The Case Of The Plodding Highwayman Or The Po8 Of Crime

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This fifth stage robbery, on July 25, 1878, almost a year after the fourth one, was in the mountainous Feather River country of north-central California. While still no bonanza, it did bring Bart about $600 in coin and equivalents.

By this time, Bart had settled into a pattern for his robberies in every respect except the time lapse between them, which was erratic. That may have been dictated simply by economic need, for Bart was not greedy. The most amazing thing is that this quite conservative man should have become so successful a thief. Or perhaps his conservatism was the explanation: his cautious methods made him very difficult to catch.

Wells Fargo’s Detective Hume knew that he couldn’t expect a great deal of help from sheriffs in the counties where stage robberies occurred: few of them were really good at careful police work. Hume, a big, quiet man who usually had a cigar clamped between his teeth, was on his own. But in the duel of wits with Black Bart, Hume held the best cards, and in the end the winning ones: experience, the better mind, the organization to back him. Another trump was added after Bart’s fifth holdup—a reward. The governor of California, William Irwin, offered $300 for Bart’s capture; Wells Fargo matched it; the post office department—whose pouches Bart regularly slit open and plundered, ignoring the fact that the mail was not necessarily owned by the vested interests he was supposed to be fighting—added $200 more. To collect this total of $800, a person would have to capture Black Bart and produce the evidence needed to land him in jail. But for the one who succeeded there was the possibility of added compensation, for it was customary to give a road agent’s captor one-quarter of any booty that might be recovered.

For a while at least, instead of helping bring him to book, Black Bart’s victims exalted him into an awesome legend, a superman who appeared out of nowhere and vanished into nothingness. It was so unusual for a highwayman to walk any distance, let alone across rugged open country, that it is no wonder the legend was embroidered with tales of a phantom horse, or of a devil’s disciple flying by dark of night.

So it was that as he continued his road-agentry, the man who had been a failure all his life found himself an immense success. Although he relished it hugely, he hardly ever talked about it to anyone. But one day in the fall of 1880, about ten days after his thirteenth stage robbery, Bart was in Sonoma County, about 150 miles south of where the holdup had taken place. On foot as usual and finding himself still a distance from food and lodging at sundown, he took politick with a lone logger, one Elisha Shortridge, who had a ranch west of Santa Rosa.

By this time Bart had abandoned the use of the cumbersome valise. Law officers found it beside a creek but could extract no useful clues from it (fingerprints as a police tool did not come into use until after the nineteenth century had ended). When he met the logger, Bart was carrying a bedroll over his shoulder and was cradling his shotgun, so that Shortridge took him for a hunter. Afterward the logger said, “Just two things about him struck me. His voice sounded like he was talking into an empty barrel, and he had eyes that seemed to look clear through you.” He added: “I thought maybe he was looking the country over, sizing up land and timber.”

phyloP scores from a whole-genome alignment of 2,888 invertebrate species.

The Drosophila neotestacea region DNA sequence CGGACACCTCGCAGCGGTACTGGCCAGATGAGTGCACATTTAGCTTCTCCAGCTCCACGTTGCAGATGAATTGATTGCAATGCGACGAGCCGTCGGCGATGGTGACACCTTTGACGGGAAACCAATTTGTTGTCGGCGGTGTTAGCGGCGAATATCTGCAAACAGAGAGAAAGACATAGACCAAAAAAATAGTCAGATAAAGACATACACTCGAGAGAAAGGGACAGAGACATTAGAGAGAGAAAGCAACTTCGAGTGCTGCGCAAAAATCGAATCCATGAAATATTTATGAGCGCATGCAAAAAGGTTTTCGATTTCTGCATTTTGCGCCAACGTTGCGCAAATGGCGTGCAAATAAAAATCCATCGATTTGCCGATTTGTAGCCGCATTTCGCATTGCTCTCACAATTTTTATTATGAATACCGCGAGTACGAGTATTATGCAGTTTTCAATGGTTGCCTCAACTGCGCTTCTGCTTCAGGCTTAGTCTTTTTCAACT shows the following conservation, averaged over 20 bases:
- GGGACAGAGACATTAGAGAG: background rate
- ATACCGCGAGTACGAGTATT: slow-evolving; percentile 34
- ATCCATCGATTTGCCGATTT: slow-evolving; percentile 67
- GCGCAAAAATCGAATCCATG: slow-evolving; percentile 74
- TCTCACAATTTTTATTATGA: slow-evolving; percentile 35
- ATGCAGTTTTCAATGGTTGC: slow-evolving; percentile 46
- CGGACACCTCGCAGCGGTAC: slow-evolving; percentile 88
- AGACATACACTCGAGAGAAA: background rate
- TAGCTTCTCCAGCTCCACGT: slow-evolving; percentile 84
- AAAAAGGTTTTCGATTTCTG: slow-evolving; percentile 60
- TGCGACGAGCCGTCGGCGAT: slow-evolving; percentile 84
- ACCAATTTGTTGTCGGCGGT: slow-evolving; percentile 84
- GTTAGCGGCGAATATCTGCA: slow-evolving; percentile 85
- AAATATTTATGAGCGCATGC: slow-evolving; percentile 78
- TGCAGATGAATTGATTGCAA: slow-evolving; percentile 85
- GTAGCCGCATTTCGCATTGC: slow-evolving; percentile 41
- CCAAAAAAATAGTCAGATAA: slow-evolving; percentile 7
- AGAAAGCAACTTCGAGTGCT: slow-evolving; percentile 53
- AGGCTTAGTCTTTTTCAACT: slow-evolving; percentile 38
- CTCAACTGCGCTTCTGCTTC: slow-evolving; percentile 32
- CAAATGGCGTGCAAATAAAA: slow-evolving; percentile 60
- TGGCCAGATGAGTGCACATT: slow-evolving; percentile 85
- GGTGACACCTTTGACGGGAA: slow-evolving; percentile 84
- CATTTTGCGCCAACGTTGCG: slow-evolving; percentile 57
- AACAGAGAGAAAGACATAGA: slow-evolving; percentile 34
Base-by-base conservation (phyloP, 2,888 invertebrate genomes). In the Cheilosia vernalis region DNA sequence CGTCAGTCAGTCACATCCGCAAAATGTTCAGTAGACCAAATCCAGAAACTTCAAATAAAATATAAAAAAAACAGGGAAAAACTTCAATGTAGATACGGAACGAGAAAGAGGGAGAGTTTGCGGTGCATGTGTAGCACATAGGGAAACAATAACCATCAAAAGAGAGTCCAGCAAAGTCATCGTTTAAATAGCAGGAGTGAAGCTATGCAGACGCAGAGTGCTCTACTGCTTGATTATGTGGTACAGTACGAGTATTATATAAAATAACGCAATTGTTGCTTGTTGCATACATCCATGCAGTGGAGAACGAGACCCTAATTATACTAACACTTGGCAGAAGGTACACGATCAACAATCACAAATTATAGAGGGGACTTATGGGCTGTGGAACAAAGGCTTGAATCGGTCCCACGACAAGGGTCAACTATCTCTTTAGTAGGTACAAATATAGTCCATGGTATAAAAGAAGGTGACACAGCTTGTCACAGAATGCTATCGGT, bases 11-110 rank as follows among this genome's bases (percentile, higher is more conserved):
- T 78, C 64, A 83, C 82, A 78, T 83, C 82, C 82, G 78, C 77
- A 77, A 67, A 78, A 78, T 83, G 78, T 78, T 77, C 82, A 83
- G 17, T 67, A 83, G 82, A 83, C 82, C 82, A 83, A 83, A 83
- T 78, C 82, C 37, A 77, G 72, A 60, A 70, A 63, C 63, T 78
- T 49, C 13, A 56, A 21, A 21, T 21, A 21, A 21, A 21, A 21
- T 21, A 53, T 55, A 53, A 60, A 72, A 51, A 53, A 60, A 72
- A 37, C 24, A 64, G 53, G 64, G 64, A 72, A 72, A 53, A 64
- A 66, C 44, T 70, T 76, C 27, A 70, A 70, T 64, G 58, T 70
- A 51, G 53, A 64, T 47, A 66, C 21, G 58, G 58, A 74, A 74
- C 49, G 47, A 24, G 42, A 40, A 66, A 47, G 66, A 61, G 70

Bart corrected that error the next morning. After breakfast, Shortridge was giving the stranger’s gun a friendly once-over, a usual thing between gun fanciers, and noticed that it was an early type of breech-loader. He opened it, found that the barrels were clean and bright, and observed to its owner that it was a good weapon.

Bart smiled. “It always gets what I go after. I never waste ammunition. I save money in other ways, too,” he said. "1 don’t drink or smoke.”

Then he asked what he owed his host for the hospitality. It was a somewhat peculiar question in a pioneer territory, where a stranger was welcomed as a guest. Shortridge courteously refused payment, but Bart couldn’t let it go at that. “Did you ever hear,” he said with a sudden smile, “of Black Bart?”

“Hear of him!” Shortridge cried. “He’s one of the main things talked about in these parts nowadays.”

“Well,” said Bart, “I’m Black Bart. I just thought that if you knew who I am, you might be willing to accept something for your kindness.”

The logger thought he was joking. “Sure you ain’t Joaquín Murrieta, or some other tough hombre we all thought was planted safe under the dirt?”

Bart didn’t take the joshing at all kindly. His sense of humor never did work when someone made fun of him. The smile disappeared, Shortridge recalled years later, and the jaw muscles hardened as he repeated his identity in sepulchral tones. This time Shortridge got the full voltage, and he drew a long breath and shakily thanked Bart for not telling him on the previous evening and spoiling a good night’s sleep. There had been no danger, Bart said; he had never harmed a soul. Then he added something that stuck in Shortridge’s mind for over three years before he realized what it meant: “You’d feel easier if I told you some other things, but it would be too risky.”

The thing Bart couldn’t risk revealing was that he held up stages with an empty gun. Shortridge recalled later that not only was Bart’s shotgun empty when he examined it, but not even one of his guest’s pockets was lumpy with shells. Bart himself was quoted after his capture as saying that “the moral effect” of a shotgun was sufficient for his purposes.